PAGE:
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Health Care Provider
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Globally, there are many religious groups with a rich history that spans centuries. This has led to many advantages enjoyed by having a rich and diverse culture, which has led to challenges, when it comes to dealing from minority religious groups and health care services. The various religious groups have distinct healing practices and methods put in place; therefore, healthcare professionals need to integrate faith contrast with modern medical practices in order to provide effective healthcare.
The wellbeing of patients is a function of healthcare professionals. There are many methods that are employed to achieve this, and are focused on safeguarding the health of patients. This involves the physical, mental and spiritual wellbeing. Health professionals should produce a loving relationship with patients through regular interactions with them. Some of the issues that occur during interaction with patients and the process of building association are related to spirituality. Thus, spiritual wellbeing is particularly essential for many patients during the process of healing, especially when patients need to infer a higher deity or God. A challenge experienced by medical practitioners is the acceptance of various religious groups and beliefs in order to nature the spiritual wellbeing of a patient during the periods of hospitalization. This paper analyzes different situations experienced by medical practitioners, when providing holistic medical care with regards to different religions and how to deal with the situation.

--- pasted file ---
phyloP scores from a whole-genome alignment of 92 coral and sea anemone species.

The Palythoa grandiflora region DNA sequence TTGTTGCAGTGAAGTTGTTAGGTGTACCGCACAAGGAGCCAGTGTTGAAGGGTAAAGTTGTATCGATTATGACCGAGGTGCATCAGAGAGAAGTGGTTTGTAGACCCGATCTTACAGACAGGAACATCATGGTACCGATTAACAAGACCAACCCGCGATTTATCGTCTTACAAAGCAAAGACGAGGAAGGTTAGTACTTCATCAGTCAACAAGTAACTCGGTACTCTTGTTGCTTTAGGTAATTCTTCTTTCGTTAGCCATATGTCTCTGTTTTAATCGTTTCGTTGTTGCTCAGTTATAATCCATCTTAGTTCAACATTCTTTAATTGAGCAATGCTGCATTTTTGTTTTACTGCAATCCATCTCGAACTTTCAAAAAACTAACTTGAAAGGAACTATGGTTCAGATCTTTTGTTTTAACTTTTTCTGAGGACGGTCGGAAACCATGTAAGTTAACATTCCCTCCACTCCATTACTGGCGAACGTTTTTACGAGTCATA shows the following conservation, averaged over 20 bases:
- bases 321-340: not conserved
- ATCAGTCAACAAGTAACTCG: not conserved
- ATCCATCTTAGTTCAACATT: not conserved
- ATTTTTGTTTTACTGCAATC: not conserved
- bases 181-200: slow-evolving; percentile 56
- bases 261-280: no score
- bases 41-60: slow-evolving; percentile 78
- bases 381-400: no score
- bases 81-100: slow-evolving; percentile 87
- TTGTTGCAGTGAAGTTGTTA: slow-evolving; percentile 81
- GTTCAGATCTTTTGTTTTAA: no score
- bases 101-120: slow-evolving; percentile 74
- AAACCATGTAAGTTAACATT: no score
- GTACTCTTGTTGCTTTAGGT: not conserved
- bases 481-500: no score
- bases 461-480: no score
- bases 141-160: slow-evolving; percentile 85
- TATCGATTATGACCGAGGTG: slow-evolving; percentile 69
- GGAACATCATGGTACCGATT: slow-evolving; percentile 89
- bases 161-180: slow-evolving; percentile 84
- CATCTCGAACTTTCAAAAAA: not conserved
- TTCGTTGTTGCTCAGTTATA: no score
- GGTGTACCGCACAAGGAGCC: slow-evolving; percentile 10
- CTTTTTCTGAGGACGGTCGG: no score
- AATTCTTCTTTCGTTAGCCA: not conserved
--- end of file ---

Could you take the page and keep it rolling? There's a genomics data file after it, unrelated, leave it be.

A Buddhist Patient
An interview with a Buddhist who had stayed in hospital for more than three weeks who had heart complications had indicated stable conditions. The patient showed calmness and chose to stay in bed for most of the time, when he was hospitalized. The Buddhist patient had a small statue that represented an image having two arms put in a praying position, placed next to the bedside stand. During the interview, the old man requested his eldest son to be present. The man was particularly keen to reveal his spiritual beliefs that stemmed from deep rooting in the works of Buddhism. According to the religious belief of man, the process of disease and the things that followed after the incidence forms no bigger purpose for him.
The patient believed that things happen, because they can happen, rather than being bound to happen. Thus, concerning his illness, the man was keen to suggest that if he were to be healed and recovered, it would be the result of a relationship with other factors that are not directly connected to him. These are factors that are incorporated in the immediate environment, the world, as well as, the metaphysical, and not him alone.